Ruben Amaro Acknowledges Unstable Nature of Domonic Brown’s Upbringing


Maybe this is a kind of deathbed confession.

Maybe they can all sense the end is near.

"“…when the organization isn’t showing you any confidence, it doesn’t matter if you motivate yourself.”–Jimmy Rollins, via Ryan Lawrence"

But Ryan Lawrence’s piece on today illustrating the whimsical nature of Domonic Brown’s handling in his early years really confirmed what we’ve all been holding signs and shouting about in traffic:  That Domonic Brown, once top five prospect in the country, couldn’t have just melted down to the point that he suddenly didn’t know how to negotiate a fly ball.

May 29, 2013; Philadelphia, PA, USA; Philadelphia Phillies left fielder Domonic Brown (9) celebrates hitting a home run with catcher Erik Kratz (31) during the eighth inning against the Boston Red Sox at Citizens Bank Park. The Phillies defeated the Red Sox 4-3. Mandatory Credit: Howard Smith-USA TODAY Sports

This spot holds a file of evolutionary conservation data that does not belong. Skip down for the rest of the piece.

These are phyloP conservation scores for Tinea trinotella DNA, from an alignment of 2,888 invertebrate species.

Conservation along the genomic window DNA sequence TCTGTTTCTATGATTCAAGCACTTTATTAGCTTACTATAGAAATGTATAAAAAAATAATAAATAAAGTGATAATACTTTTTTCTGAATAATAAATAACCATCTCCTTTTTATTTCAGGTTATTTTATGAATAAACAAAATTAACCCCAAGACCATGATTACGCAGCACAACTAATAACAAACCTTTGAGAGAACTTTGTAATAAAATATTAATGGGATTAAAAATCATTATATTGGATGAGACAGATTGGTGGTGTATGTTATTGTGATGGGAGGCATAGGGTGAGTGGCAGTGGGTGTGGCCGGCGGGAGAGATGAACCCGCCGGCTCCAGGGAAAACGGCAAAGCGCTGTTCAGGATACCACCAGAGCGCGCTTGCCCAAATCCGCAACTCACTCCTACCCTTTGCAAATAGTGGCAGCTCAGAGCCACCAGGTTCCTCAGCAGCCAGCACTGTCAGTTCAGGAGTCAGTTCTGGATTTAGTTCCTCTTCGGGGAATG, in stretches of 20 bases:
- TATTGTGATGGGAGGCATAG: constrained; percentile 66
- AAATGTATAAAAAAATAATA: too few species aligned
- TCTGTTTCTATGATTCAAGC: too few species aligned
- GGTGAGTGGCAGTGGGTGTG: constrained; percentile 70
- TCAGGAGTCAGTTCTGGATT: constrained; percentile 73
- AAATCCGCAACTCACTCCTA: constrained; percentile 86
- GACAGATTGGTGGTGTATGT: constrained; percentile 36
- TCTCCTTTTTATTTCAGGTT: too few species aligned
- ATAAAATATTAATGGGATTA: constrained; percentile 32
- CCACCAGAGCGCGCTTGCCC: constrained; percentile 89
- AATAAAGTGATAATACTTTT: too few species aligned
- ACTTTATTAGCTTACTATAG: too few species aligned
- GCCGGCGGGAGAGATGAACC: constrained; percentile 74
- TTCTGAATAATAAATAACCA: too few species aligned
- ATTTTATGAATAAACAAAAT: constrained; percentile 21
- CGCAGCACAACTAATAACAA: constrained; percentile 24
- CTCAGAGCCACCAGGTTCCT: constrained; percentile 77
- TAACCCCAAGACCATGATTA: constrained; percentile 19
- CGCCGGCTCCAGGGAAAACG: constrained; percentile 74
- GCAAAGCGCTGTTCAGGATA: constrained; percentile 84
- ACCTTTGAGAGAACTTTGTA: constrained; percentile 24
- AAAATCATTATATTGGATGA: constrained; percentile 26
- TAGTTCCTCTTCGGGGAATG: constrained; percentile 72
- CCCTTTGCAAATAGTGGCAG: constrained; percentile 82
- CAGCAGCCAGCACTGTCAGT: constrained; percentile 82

He was brought up, sent down, benched, blocked, doubted, injured and tested.  And that, in time, can wear on a person.

Chase Utley, Ryan Howard, everybody – everybody is saying there’s a different Dom Brown in the dugout, and this one is making adjustments, showing confidence, and in general, maintaining the demeanor of a guy with plenty of raw talent whose experiencing stabilized job security for the first time in his career (After several instances of outfield openings since Jayson Werth departed).

Now that there are more people saying they all believed in Dom from the start than the number of people who labeled him a “bum” two years ago, which is impossible by the way, the process through which he made it here is under a bit more scrutiny.  So perhaps that’s why we’re getting this fairly open stance on what was a flawed process.

Now, since we’re being open with each other, will Ruben finally admit that Michael Martinez is a marionette he controls with a complex series of strings and pulleys?